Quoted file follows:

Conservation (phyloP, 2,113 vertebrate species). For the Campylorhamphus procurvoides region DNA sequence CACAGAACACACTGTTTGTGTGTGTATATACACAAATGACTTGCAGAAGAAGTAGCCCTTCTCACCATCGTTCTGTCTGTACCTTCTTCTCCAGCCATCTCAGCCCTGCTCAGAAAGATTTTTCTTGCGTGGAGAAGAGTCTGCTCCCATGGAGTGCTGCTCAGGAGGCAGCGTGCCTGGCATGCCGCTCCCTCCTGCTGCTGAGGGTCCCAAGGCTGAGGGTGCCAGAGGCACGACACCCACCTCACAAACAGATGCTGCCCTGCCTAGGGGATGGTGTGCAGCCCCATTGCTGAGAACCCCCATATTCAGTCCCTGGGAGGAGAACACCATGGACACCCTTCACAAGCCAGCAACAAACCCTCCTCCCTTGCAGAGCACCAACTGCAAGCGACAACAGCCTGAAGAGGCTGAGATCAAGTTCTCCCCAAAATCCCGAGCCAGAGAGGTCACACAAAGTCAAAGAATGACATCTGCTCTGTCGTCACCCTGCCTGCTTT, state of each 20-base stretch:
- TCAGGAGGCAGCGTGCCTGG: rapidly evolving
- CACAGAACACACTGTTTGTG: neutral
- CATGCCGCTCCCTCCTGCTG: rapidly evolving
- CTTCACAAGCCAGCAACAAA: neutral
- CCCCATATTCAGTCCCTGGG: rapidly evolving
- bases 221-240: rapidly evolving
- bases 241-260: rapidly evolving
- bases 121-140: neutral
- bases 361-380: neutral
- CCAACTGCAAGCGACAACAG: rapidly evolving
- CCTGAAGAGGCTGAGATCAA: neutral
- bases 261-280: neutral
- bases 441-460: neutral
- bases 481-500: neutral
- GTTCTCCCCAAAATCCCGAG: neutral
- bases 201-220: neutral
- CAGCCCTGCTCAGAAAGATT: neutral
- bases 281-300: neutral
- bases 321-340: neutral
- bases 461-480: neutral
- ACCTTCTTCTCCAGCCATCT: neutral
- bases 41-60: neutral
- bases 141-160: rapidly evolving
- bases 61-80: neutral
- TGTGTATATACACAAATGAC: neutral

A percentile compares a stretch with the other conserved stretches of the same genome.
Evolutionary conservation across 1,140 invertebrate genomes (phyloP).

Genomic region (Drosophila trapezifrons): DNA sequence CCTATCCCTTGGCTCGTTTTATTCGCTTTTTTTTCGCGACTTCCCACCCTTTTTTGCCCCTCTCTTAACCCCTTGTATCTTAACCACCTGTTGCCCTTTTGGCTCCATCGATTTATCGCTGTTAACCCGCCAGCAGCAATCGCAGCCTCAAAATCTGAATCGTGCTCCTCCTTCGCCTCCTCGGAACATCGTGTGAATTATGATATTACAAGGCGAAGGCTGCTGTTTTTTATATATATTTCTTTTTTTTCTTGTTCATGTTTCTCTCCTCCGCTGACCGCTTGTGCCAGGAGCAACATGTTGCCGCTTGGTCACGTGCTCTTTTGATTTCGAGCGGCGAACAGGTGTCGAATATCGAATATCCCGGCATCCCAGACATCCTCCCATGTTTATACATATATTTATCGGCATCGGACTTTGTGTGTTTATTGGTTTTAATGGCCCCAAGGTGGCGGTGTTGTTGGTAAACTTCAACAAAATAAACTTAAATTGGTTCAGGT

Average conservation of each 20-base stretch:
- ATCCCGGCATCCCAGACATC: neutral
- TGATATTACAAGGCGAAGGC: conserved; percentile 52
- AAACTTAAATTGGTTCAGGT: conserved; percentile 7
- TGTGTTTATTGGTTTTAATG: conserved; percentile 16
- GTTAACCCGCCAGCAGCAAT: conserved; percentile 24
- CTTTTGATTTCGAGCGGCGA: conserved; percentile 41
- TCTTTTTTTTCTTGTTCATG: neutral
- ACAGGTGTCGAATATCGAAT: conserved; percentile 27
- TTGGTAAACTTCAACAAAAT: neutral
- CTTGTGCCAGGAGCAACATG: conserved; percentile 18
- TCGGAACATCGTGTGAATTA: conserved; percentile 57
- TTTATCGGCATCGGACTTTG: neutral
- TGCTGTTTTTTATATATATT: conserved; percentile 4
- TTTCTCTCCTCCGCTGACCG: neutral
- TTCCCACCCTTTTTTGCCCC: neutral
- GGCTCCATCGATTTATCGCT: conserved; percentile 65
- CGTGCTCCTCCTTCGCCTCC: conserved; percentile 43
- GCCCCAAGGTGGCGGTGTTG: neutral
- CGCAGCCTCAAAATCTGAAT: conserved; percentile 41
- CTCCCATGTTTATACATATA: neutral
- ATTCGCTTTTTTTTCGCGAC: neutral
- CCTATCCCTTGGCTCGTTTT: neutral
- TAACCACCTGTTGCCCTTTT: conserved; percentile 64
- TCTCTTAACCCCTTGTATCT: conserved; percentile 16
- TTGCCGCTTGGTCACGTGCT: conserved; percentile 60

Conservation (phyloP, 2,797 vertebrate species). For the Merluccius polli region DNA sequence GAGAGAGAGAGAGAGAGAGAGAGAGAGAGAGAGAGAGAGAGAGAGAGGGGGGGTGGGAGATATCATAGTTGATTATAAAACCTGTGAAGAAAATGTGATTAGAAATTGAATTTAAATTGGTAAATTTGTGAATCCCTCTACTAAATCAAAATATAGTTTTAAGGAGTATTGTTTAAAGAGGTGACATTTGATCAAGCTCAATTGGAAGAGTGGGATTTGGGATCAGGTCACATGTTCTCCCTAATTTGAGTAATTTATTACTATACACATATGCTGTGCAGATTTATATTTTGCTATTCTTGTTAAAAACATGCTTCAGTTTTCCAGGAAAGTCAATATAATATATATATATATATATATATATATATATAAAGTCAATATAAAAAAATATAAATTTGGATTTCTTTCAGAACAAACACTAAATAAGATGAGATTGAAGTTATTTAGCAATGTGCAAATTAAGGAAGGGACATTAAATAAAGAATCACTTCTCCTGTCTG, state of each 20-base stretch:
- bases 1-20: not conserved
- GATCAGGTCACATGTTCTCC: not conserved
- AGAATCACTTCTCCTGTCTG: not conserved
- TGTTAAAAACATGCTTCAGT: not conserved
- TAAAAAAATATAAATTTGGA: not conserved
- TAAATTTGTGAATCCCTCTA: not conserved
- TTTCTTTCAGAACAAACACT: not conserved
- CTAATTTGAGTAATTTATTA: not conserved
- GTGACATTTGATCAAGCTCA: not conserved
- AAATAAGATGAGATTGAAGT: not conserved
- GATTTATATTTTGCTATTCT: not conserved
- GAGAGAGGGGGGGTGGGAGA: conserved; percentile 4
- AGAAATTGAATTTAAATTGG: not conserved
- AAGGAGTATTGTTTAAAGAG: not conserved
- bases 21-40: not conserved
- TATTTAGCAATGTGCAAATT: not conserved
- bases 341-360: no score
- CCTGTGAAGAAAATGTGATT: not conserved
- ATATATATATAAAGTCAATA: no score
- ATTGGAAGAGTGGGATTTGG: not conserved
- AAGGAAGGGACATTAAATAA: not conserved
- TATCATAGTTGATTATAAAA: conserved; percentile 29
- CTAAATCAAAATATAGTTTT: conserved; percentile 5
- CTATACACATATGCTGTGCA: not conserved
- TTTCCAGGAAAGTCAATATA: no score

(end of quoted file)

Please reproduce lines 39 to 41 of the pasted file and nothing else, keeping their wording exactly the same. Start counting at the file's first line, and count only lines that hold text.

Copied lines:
- TTGGTAAACTTCAACAAAAT: neutral
- CTTGTGCCAGGAGCAACATG: conserved; percentile 18
- TCGGAACATCGTGTGAATTA: conserved; percentile 57